The 2020 Mid-Year Economic Update_long

Canadian Building Permits Up 8.9 percent in May

Seven provinces registered gains in the total value of building permits in May.

Canadian municipalities issued C$7.7 billion (US$5.9 billion) worth of building permits in May, up 8.9 percent from April and the third highest value on record. The national increase was mainly the result of higher construction intentions for residential buildings, particularly in Ontario. Seven provinces registered gains in the total value of building permits in May, and every building component increased except institutional structures.

The value of residential building permits issued by Canadian municipalities increased 10.8 percent from April to C$5 billion (US$3.9 billion) in May. Six provinces registered gains in the month, with Ontario reporting the largest increase, followed distantly by Alberta and British Columbia.

The multi-family component rose 15 percent in May to C$2.3 billion (US$1.8 billion), following a 6.9 percent gain in April. Construction intentions were up for every type of multi-family dwelling, led by row houses. Meanwhile, the value of single-family building permits rose 7.4 percent to C$2.7 billion (US$2.1 billion) in May, stemming mainly from single homes in Ontario.

Canadian municipalities approved the construction of 18,037 new dwellings in May (up 7.2 percent compared with April), consisting of 12,032 multi-family units (+11.8 percent) and 6,005 single-family units (-1 percent). Ontario contributed the most to the increase in new dwellings approved in May, bringing the year-to-date number of new dwellings approved in that province to 35,860. In comparison, Ontario approved the construction of 30,661 new dwellings from January to May 2016.

British Columbia reported a second consecutive monthly gain in new multi-family units approved following a notable decrease in March 2017, while over 100 new multi-family units were approved in Prince Edward Island for just the fourth month since January 1989.

The value of building permits issued for non-residential structures rose 5.6 percent in May to C$2.7 billion (US$2.1 billion), marking a third consecutive monthly increase. Alberta and New Brunswick led the five provinces that posted gains in the non-residential sector in May.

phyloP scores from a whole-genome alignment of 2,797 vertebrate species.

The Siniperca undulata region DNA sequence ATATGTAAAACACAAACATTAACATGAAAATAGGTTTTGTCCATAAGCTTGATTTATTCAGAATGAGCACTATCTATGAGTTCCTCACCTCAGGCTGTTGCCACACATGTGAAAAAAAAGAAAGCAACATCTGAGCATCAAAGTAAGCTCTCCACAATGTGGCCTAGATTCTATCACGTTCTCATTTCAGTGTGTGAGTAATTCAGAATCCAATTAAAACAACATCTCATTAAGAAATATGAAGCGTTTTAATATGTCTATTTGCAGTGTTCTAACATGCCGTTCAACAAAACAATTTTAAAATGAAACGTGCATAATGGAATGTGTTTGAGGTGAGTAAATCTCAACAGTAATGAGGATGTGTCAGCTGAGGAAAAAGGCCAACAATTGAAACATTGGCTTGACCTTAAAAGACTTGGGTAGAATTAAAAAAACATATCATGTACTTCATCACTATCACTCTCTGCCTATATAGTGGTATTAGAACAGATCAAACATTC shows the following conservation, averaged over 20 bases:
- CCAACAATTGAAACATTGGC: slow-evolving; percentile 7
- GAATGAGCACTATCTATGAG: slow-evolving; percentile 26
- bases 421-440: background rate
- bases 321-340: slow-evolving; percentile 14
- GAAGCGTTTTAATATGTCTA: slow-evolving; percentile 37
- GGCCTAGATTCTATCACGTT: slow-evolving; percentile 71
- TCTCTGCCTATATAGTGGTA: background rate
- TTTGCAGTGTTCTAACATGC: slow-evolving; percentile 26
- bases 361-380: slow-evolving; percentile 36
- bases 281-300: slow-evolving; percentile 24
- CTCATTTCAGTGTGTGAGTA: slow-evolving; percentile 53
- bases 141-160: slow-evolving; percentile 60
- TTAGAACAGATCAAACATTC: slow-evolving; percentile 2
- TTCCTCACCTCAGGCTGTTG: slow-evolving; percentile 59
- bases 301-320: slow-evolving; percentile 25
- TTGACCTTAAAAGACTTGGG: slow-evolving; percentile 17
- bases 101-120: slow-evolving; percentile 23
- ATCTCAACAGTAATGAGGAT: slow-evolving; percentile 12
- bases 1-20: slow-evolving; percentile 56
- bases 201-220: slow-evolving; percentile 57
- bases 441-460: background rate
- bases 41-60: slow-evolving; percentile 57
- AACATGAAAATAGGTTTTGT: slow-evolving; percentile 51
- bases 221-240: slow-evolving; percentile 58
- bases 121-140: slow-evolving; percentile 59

The commercial component rose 12.9 percent in May to C$1.5 billion (US$1.1 billion), as increases were registered across several building categories, led by retail and wholesale construction intentions. Every province except Nova Scotia and Alberta reported gains in the value of commercial building permits.

The industrial component rose for a third consecutive month, up 9.8 percent in May to C$545 million (US$421.3 million). This increase was mainly due to higher construction intentions for maintenance buildings in Ontario.

In contrast, the value of building permits issued for institutional structures fell 9.1 percent to C$719 million (US$555.8 million) in May. This followed notable construction intentions in April for government administration buildings and medical facilities.

The total value of building permits rose in seven provinces in May, led by Ontario and Alberta. Meanwhile, construction intentions were up in 22 of 36 census metropolitan areas (CMAs), led by Hamilton, Toronto, Calgary and the Ontario part of Ottawa–Gatineau.

In Ontario, the gain in May stemmed primarily from the residential sector, the result of increases in both the multi-family and single-family components in the Toronto CMA. The industrial component in Ontario rose for a third consecutive month, with the gain in May mostly attributable to higher construction intentions for maintenance buildings in the Hamilton CMA. The commercial component, specifically the hotel and restaurant category, led the increase in the total value of building permits in the Ontario part of the Ottawa–Gatineau CMA.

The increase in construction intentions in Alberta in May stemmed from institutional structures, as well as multi-family dwellings. This gain coincided with a notable increase in the multi-family component in the Calgary CMA, but was moderated by the Edmonton CMA, which registered lower construction intentions in all building components for the month, except institutional structures.


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